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Knockdown Rebuild

Your guide to a knockdown rebuild project with Dean Morrison


With the property market in metro Melbourne heating up, more homeowners are opting to upgrade their home on their existing block and stay in the location they love, rather than compromising on design or location. 

Knockdown rebuilds, or KDRs, involve demolishing an existing dwelling to build a new home in its place. Growing in popularity, these projects now account for around 40% of all builds that we undertake here at Arden Homes. 

“Because of our size as a business, 40% of our projects is a large volume of our work – so we’ve got a lot of experience in comparison to our competitors,” says Arden Director, Dean Morrison. 

Having worked on three KDR projects of his own, Dean knows first hand how important experience is when it comes to navigating a knockdown rebuild. 

“Even before you buy a property that you’re going to knock down, there are things to consider;  for example, if there’s a bus stop out the front, it can limit site access.” Seemingly small factors can mean it’s virtually impossible to build a new dwelling on the site. 

“You might go and spend $1 million on a property, only to find that most building companies can’t build on it. So it’s worth doing that research up front, and knowing what to look for,” says Dean. 

This is just the first step of what can often be a confusing process for homeowners – so being there to support them throughout the process is crucial for a successful knockdown rebuild project, says Dean. 

“We’ll go out and look at a block free of charge. We’ll assess that it’s not affected by overhead power, we’ll assess suitability for parking and access for trades and deliveries. The client then has the option to request a soil test and site survey with the existing dwelling. This will allow us to take into account the neighbouring properties, how much fall is on the land, setback requirements and things like that.”

Once a property has the tick of approval for the demolition to commence, the homeowners have the option to use Arden’s end-to-end knockdown service to make the process easier. 

“There’s a lot of work that goes into the preparation stage of a knockdown rebuild, so that’s why we’ll arrange the disconnection of services for them – it takes up to about 6 weeks to have these services disconnected,” Dean says. “Once the home is knocked over we can get a plumber to cap the existing sewer for them.” 

This service has proven to be key for knockdown rebuild clients and Arden now has strong existing partnerships with trusted demolition companies all across Melbourne.

It’s not just Arden as a business with experience in KDR projects, either. 

“We have certain site supervisors, and knockdown rebuild projects are all that they do. They work in knockdown rebuild suburbs and know how to handle these jobs, as opposed to working exclusively in greenfields.” 

This experience pays off in spades when it comes to planning your project, particularly in navigating the different requirements for your local council in planning your build.

Aside from trusting in the experience of their builder, many homeowners opting to go down the knockdown rebuild path are drawn to the flexibility that this option offers, says Dean. 

“Unlike a renovation, with a new dwelling you’re not limited by the existing structure, so you can start with a blank canvas. You’re going to have to move out during a renovation anyway, so you’ve got the same rent costs as you would if you build from scratch and get brand new everything – and the ability to have it how you want it.”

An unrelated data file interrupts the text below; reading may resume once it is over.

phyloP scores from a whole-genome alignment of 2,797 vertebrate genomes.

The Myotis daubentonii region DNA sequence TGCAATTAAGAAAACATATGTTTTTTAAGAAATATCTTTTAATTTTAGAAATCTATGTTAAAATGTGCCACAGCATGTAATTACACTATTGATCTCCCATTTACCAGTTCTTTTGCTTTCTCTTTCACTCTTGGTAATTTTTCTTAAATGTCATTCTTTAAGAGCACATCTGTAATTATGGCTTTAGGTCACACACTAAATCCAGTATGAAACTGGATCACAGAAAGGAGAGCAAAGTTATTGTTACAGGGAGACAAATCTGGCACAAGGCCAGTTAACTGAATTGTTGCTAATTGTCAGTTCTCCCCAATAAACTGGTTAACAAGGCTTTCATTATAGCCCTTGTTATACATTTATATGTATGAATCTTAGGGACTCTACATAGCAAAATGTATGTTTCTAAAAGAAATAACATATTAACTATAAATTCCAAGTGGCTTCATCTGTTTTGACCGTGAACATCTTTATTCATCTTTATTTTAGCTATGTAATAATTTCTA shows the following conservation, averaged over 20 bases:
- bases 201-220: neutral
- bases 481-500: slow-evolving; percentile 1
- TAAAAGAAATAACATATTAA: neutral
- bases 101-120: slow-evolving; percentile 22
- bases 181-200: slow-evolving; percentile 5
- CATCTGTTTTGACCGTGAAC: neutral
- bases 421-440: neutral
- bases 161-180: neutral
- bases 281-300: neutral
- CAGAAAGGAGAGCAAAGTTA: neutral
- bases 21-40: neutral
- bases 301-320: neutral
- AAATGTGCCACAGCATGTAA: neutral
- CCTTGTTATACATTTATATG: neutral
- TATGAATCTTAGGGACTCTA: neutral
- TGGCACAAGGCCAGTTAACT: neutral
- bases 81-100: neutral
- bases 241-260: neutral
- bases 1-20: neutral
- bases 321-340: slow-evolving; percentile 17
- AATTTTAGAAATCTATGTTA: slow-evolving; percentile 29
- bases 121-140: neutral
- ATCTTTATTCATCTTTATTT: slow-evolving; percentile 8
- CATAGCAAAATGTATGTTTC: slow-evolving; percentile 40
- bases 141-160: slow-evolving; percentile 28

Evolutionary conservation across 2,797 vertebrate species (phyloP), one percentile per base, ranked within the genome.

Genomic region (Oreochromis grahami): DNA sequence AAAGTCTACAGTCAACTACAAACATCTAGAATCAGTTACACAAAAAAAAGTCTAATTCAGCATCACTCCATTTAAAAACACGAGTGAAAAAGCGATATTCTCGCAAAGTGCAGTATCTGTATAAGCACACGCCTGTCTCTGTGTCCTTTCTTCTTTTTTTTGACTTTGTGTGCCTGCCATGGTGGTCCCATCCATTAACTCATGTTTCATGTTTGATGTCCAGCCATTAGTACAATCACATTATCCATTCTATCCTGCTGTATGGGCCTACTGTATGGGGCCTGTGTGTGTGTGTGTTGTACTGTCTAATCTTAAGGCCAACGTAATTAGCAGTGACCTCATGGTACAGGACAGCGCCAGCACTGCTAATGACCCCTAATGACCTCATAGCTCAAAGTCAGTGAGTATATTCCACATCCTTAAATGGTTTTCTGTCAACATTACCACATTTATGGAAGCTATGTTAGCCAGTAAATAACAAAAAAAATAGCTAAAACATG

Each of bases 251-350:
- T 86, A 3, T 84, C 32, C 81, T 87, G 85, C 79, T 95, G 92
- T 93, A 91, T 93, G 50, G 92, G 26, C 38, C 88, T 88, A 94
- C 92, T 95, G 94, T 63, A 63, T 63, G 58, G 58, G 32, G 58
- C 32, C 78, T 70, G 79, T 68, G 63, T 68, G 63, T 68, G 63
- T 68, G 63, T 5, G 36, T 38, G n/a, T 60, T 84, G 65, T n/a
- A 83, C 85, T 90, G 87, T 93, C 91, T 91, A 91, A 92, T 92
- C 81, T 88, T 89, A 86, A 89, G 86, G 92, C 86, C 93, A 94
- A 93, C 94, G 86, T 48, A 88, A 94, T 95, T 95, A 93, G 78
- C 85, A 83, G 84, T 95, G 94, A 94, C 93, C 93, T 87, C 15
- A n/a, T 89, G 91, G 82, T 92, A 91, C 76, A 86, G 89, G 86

Working from home has highlighted just how inefficient the design is in some older dwellings, and making structural changes in a renovation can get very expensive, very quickly. 

Building a new home on your existing block of land doesn’t just give you design flexibility, but also financial flexibility, too, thanks to built-up equity in your home. 

“You might be able to get a line of credit from the bank and you can do the progress claims yourself,” notes Dean, “otherwise the bank may add to your existing mortgage for the build portion and give the payments to the builder progressively.”

Homeowners knocking down their existing dwelling do need to be aware of the timeframe for these kinds of projects. With extensive preparation and potential town planning involvement, it can take several months just to demolish the old home. 

“From the moment you pay a deposit, the average number of weeks to a site start – taking into consideration your work with our sales team, and then getting your house demolished – is between 30 to 35 weeks,” says Dean. 

Without town planning involvement, this can cut around 10 weeks off this process, but it’s still something that homeowners need to be prepared for. 

But the final product makes it all worth it, Dean says. When asked what it’s like to see the homeowners’ reaction at handover, Dean describes it as “extremely rewarding.”

“Every home we settle, the building supervisor takes a picture of the completed home as well as the family who’s moving into it. As a business, we’re always conscious that there’s a client there who’s building the home of their dreams. So to see them at the end, with a finished home that our team members have been a part of, that’s a really rewarding experience for us.”

Considering a knockdown rebuild project? Download our complete guide on the process here, or get in touch with us to discuss how we can help.  

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